This section compares his stats with all batting seasons from the previous three seasons (minimum 400 plate appearances)*. The bar represents the player's percentile rank. For example, if the bar is halfway across, then the player falls into the 50th percentile for that stat and it would be considered average.

* Exit Velocity and Barrels/PA % are benchmarked against 2019 data (min 400 PA) and Hard Hit Rate is benchmarked against last season's data (min 400 PA). See here for more exit velocity/barrels stats plus an explanation of current limitations with that data set.
  • BB/K
    Walk to strikeout ratio
  • BB Rate
    The percentage of plate appearances resulting in a walk.
  • K Rate
    The percentage of plate appearances resulting in a strikeout.
  • BABIP
    Batting average on balls in play. Measures how many of a batter’s balls in play go for hits.
  • ISO
    Isolated Power. Slugging percentage minus batting average. A computation used to measure a batter's raw power.
  • AVG
    Batting average. Hits divided by at bats.
  • OBP
    On Base Percentage. A measure of how often a batters reaches base. Roughly equal to number of times on base divided by plate appearances.
  • SLG
    Slugging Percentage. A measure of the batting productivity of a hitter. It is calculated as total bases divided by at bats.
  • OPS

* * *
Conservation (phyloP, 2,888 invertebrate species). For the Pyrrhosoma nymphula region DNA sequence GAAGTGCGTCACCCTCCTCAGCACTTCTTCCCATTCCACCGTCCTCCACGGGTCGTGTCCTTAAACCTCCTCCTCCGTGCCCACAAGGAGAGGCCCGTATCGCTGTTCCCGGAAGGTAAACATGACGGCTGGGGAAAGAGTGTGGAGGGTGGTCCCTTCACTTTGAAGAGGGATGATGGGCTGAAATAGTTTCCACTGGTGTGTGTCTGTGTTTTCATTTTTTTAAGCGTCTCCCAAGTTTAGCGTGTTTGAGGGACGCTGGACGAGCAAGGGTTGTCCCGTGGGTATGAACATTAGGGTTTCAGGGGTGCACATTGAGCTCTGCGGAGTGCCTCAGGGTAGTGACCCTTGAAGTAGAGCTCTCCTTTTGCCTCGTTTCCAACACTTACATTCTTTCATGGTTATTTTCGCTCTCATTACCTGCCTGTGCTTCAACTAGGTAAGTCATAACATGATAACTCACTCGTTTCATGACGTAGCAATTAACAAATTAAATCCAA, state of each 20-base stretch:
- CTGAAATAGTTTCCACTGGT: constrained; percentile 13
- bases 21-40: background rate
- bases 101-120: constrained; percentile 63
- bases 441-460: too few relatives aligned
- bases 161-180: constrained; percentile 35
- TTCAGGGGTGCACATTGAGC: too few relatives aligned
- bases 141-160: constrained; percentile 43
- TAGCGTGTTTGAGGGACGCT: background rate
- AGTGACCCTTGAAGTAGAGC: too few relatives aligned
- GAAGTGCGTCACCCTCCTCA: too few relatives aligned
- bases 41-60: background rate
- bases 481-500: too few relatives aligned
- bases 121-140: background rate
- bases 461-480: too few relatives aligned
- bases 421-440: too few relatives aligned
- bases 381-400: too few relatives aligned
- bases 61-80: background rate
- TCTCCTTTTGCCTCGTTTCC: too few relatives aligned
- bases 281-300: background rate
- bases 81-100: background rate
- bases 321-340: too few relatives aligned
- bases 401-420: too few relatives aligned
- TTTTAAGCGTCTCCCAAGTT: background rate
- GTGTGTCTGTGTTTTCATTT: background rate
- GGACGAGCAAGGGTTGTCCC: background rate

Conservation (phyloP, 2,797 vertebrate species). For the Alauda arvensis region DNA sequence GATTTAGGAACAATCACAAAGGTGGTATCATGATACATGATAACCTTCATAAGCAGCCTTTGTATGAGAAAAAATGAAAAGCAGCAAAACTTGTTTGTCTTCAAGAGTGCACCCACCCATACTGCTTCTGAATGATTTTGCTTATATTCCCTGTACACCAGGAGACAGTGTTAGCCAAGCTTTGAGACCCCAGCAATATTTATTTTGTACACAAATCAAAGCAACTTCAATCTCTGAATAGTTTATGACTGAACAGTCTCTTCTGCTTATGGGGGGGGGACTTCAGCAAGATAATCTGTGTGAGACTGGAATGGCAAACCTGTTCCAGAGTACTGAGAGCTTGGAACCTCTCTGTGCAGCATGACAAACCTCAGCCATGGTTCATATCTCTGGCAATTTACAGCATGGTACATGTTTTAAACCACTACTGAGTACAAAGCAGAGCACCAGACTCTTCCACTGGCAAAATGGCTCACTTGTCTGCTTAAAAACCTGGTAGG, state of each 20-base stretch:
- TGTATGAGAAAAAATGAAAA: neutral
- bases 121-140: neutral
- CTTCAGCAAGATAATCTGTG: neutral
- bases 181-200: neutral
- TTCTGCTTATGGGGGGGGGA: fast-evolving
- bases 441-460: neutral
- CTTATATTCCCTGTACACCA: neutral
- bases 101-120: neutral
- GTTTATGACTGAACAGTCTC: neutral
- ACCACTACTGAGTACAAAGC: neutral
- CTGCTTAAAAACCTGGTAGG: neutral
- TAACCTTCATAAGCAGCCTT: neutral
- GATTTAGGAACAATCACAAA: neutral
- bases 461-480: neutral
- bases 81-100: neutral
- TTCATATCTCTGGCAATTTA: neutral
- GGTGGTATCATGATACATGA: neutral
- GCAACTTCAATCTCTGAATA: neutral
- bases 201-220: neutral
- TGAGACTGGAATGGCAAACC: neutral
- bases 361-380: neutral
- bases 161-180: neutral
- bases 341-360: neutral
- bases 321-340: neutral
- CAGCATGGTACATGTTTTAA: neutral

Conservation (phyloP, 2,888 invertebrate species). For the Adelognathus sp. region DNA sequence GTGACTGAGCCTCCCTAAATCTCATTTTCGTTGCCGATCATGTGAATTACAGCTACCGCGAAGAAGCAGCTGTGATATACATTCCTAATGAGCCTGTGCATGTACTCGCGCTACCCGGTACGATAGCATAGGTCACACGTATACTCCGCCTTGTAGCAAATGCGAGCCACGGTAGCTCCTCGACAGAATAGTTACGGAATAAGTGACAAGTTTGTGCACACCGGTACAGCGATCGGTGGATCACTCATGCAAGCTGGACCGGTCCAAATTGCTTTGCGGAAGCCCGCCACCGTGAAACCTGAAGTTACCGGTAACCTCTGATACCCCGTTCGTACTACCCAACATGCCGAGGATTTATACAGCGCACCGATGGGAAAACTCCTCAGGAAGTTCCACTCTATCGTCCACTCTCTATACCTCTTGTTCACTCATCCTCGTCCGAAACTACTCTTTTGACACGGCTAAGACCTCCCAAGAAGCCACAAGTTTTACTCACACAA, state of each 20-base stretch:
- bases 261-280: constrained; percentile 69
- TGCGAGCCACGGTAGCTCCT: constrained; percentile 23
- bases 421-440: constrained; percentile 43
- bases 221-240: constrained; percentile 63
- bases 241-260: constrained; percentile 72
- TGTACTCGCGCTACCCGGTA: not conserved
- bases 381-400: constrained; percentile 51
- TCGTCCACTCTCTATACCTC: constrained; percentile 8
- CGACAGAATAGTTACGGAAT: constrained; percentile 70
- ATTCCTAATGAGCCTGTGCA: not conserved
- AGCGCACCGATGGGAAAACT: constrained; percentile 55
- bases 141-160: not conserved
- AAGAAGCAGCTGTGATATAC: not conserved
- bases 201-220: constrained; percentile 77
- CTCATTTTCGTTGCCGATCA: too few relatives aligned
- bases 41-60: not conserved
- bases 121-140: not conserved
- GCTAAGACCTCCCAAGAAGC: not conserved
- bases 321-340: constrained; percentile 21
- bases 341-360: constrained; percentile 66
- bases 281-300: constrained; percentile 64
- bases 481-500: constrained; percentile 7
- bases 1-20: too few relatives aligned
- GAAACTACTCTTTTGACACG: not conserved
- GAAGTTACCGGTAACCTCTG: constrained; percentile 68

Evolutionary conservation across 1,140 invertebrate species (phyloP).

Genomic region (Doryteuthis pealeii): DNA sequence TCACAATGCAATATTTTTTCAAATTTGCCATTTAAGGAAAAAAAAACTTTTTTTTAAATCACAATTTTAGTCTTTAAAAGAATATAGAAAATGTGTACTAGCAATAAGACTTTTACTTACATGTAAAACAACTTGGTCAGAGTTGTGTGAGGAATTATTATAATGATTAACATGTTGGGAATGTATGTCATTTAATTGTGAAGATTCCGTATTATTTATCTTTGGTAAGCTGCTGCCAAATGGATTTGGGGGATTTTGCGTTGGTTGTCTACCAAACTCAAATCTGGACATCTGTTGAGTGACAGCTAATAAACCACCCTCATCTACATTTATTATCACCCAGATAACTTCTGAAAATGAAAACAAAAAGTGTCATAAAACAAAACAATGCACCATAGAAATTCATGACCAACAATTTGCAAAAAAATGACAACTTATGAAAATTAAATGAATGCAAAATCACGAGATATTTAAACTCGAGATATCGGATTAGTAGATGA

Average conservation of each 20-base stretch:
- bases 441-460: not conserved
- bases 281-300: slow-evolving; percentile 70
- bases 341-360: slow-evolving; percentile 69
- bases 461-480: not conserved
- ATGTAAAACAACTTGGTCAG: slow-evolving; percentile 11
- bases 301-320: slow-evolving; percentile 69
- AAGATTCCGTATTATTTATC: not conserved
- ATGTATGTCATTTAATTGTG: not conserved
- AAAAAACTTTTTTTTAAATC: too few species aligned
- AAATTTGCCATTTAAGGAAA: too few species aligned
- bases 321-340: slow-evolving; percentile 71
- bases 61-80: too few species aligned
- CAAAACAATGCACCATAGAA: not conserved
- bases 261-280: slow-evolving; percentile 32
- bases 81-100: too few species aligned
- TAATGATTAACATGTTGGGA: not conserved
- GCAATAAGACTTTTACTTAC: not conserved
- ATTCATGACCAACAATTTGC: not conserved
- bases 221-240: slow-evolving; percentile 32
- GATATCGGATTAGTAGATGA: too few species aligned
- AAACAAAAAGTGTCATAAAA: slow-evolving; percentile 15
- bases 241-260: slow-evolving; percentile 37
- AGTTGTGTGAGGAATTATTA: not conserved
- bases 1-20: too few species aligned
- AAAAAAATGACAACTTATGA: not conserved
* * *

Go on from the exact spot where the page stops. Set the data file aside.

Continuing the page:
On base plus slugging. THe sum of a batter's on-base percentage and slugging percentage.
  • wOBA
    Weighted on-base average. Measures a player's overall offensive contributions per plate appearance. wOBA combines all the different aspects of hitting into one metric, weighting each of them in proportion to their actual run value.
  • Exit Velocity
    The speed of the baseball as it comes off the bat, immediately after a batter makes contact.
  • Hard Hit Rate
    A measure of contact quality from Sports Info Solutions. This stat explains what percentage of batted balls were hit hard vs. medium or soft.
  • Barrels/PA
    The percentage of plate appearances where a batter had a batted ball classified as a Barrel. A Barrel is a batted ball with similar exit velocity and launch angle to past ones that led to a minimum .500 batting average and 1.500 slugging percentage.
BB/K
0.15
 
BB Rate
2.3%
 
K Rate
15.5%
 
BABIP
.257
 
ISO
.078
 
AVG
.228
 
OBP
.243
 
SLG
.305
 
OPS
.548
 
wOBA
.241
 
Exit Velocity
88.1 mph
 
Hard Hit Rate
25.9%
 
Barrels/PA
1.2%
 
Advanced Batting Stats
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Additional Stats
Games By Position
Defensive Stats
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Stats Vs Upcoming Pitchers
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Recent RotoWire Articles Featuring Eduardo Nunez
Games Played By Position: 2020 Eligibility Notes
7 days ago
Clay Link looks at appearances by position and makes note of multi-position eligibility and lost eligibility for 2020.
AL FAAB Factor: Waiver Pickups of the Week
94 days ago
Erik Siegrist looks over the free-agent pool in the American League and also wonders if some recent roster moves by the Astros are prepping the way for Kyle Tucker's promotion.
FanDuel MLB: Wednesday Breakdown
112 days ago
Chris Bennett checks out Wednesday's main slate and finds few dependable pitching options, which makes Walker Buehler an even more appealing play against the Diamondbacks.
AL FAAB Factor: Waiver Pickups of the Week
136 days ago
Erik Siegrist looks over the American League free-agent pool and expects bidding to be fierce for Yordan Alvarez as he makes his much-anticipated Astros debut.
Oak's Corner: Time to Take a Hard Look at Your Teams
152 days ago